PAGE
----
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Thanksgiving meal tips are everywhere, but what kind of wine will go best with your turkey?

Thanksgiving libations: A primer for your holiday table

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Jaclyn Stuart, co-author of "The Complete Idiot's Guide to Wine & Food Pairing" and owner of Vintage, a wine retailer in Elkhart Lake, is a fan of breaking all the pairing "rules" out there.

"One of the best pairings I've had was a fish paired with a red wine, which totally breaks that 'white wine with white meats' rule," she says.

But she does believe that pairing food with wines from the same region is a sure-fire way to simplify the pairing process.

"Typically wine is made to go with the food from the region or country it is made in," she explains. "This obviously doesn't work so well with foods that are Asian, Middle Eastern or Northern African-inspired, but it works great for Italian, Spanish, French and German foods! You can't beat a good Sheboygan bratwurst with a German Spatburgunder (pinot noir)."

When it comes to Thanksgiving, Stuart suggests that the first step is to accept that one wine is not likely to complement absolutely everything on the dinner table.

"Pick a couple of different wines that will likely go with most of what's on the table," she suggests. "I think it is also paramount that you consider who the people are at your table. If your Aunt Martha won't drink anything other than moscato and riesling, you should probably make sure to have one of those on hand."

She recommends pinot noirs from France or Oregon as a great option for red wine lovers, pointing to their versatility in pairing with a wide variety of foods. Chianti and other sangiovese-based reds are also good choices.

"These reds tend to be lower in tannin and body, making them more food-friendly with things other than red meats and richer foods," she says. "Oftentimes zinfandel tends to make an appearance on the Thanksgiving table because it is thought of as an 'all-American grape,' great for this American holiday, but even though it is low in tannins, it is heavy and high in alcohol. This tends to overpower most Thanksgiving foods."

For whites, she suggests gewurztraminer or riesling for those who tend to opt for more mellow flavors in their menus, or chardonnay for those serving dishes with more bold, rich flavor profiles.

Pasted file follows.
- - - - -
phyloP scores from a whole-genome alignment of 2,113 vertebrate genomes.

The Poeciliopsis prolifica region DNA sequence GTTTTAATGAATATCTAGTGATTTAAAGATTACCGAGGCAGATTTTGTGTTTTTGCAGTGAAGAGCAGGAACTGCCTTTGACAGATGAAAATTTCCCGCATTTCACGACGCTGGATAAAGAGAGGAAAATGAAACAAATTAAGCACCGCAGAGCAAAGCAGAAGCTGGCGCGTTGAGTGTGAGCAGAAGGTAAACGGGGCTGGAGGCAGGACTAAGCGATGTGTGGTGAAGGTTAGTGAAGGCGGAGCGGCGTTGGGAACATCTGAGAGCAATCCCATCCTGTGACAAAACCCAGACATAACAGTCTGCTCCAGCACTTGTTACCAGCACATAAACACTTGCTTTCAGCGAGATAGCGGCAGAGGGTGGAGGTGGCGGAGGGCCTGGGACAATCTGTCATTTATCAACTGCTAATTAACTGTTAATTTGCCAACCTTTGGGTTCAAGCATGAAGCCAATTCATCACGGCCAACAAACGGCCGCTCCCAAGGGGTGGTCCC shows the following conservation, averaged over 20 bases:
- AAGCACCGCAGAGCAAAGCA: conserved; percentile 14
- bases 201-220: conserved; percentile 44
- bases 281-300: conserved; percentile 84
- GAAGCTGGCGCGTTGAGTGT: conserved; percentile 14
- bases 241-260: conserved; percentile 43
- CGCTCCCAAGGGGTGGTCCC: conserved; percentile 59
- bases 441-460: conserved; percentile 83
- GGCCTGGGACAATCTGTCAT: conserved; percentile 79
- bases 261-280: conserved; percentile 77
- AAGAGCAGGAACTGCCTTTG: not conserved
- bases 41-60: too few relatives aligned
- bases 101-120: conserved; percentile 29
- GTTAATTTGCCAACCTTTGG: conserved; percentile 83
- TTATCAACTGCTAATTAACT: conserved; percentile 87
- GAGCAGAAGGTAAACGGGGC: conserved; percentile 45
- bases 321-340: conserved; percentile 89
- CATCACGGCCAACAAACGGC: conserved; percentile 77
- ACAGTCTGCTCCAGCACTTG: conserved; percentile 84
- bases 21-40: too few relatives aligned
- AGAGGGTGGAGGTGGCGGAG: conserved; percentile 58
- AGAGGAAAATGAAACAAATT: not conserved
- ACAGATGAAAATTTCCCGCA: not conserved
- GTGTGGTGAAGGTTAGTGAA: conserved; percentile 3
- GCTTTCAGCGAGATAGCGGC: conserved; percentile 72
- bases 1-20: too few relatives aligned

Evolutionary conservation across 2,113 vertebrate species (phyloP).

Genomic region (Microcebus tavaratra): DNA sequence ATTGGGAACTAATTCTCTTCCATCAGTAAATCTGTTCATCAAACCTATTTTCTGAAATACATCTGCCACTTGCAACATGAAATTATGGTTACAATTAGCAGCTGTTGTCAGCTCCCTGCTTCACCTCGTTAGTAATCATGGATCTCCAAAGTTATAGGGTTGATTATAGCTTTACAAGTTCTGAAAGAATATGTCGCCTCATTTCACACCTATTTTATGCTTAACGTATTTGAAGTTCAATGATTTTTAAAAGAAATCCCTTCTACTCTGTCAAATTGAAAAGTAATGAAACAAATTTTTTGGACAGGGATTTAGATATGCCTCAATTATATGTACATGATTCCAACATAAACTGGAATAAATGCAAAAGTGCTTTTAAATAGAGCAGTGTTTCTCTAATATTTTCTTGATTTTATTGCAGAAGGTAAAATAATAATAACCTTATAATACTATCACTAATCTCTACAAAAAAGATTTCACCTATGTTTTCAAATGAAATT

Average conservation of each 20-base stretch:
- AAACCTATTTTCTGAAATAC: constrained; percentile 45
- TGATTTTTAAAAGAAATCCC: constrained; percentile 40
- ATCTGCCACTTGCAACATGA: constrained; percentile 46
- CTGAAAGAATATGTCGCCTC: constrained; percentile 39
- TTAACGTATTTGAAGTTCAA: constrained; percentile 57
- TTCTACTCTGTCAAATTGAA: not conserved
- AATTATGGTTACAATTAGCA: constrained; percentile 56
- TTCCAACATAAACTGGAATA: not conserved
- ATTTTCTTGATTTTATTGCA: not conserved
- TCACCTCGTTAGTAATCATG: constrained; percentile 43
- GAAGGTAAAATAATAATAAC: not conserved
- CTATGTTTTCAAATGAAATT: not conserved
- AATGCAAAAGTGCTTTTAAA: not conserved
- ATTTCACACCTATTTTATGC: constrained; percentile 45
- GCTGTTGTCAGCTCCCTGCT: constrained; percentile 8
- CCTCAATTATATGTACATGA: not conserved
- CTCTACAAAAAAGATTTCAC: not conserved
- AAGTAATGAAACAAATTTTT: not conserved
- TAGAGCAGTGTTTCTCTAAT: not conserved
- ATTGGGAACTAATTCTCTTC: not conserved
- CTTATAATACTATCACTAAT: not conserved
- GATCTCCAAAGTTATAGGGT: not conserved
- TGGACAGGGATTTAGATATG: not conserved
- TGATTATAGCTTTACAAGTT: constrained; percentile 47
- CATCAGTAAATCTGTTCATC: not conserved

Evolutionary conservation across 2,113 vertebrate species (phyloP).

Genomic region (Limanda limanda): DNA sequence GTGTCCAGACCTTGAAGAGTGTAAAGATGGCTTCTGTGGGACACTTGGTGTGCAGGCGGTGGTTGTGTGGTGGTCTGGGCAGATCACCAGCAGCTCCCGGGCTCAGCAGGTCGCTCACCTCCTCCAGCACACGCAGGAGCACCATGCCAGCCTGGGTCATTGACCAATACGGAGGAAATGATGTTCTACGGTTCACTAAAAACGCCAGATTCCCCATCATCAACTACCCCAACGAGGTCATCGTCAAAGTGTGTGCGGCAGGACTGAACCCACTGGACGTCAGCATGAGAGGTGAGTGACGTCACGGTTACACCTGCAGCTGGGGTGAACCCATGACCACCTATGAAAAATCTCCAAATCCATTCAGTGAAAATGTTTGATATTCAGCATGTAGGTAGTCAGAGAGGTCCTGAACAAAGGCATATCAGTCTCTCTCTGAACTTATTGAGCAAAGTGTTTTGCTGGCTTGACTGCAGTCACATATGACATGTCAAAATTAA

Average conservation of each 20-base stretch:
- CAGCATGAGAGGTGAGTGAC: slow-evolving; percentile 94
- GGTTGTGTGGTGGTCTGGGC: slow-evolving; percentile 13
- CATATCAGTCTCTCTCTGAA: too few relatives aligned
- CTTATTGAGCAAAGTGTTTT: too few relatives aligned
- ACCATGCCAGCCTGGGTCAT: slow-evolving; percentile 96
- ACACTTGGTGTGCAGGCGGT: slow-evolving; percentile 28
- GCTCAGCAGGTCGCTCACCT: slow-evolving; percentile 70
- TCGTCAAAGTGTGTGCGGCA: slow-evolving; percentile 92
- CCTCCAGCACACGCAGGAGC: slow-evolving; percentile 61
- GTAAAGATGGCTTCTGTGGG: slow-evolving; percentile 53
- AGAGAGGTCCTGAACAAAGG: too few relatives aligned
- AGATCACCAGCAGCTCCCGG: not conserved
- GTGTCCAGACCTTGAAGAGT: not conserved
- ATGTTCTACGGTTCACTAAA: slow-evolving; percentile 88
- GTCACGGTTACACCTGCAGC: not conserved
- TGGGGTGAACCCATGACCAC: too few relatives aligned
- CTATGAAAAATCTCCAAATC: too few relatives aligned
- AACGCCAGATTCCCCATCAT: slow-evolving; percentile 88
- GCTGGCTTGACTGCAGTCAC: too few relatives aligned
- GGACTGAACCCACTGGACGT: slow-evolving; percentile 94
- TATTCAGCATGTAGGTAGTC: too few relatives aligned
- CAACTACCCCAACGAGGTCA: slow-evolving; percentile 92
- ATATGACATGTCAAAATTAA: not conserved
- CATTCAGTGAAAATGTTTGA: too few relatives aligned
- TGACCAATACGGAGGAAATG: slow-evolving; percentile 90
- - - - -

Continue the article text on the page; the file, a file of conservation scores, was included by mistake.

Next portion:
"You could opt for a dry rosé, which combines the nice berry aromas of a red with the acidity and lighter body of a white wine," she adds. "Typically those from France, especially the Rhone Valley, have a nice herbal note that is great with stuffing and vegetable dishes."

If you're looking for something way off the beaten path, you might want to take note of her personal choice for this year's dinner.

"I'll be serving up a white blend from New Zealand this year," she says. "It combines gewurztraminer, pinot gris and riesling, so the wine has all of the best things that each of those grapes offer."

Stuart points out that blends can often offer a layered and mixed array of flavors and aromas, and pair well with many foods. The key is to keep in mind the intensity and body of the wine and make sure that it won't overpower any of your dishes.

A good rule of thumb is to check out the alcohol percentage on the wine label. The higher the alcohol, typically, the drier and fuller-bodied the wine.

For food pairings, anything over 14 percent for reds and 12 percent for whites tends to be too much and just overwhelms most foods.

When it comes to dessert, Stuart likes sticking to classics like ruby and tawny Port. Once open, Ports tend to keep for several weeks or months, so it is a nice wine to just have on hand for desserts.

"For something a little more adventuresome, I would recommend a Madeira," she adds. "This fortified wine from Portugal's Madeira Islands can range from sweet to dry, so it is important to get a Malvasiaor Bual style when using it as a dessert pairing. These styles are nutty, caramelly and delicious with desserts. With pumpkin or pecan pie, they really come alive with spice, raisin and almond notes."

Stuart says that Thanksgiving can be a great opportunity to branch out and try some new wines.

"Pull corks on several bottles and have your own little wine tasting party," she suggests. "It isn't very often that you get to try a plethora of different flavors and share them with so many people that you can justify having multiple wines open and on the table. Have everyone bring a bottle of their favorite wine or each pick a region and bring a bottle from there. Have fun with it!"

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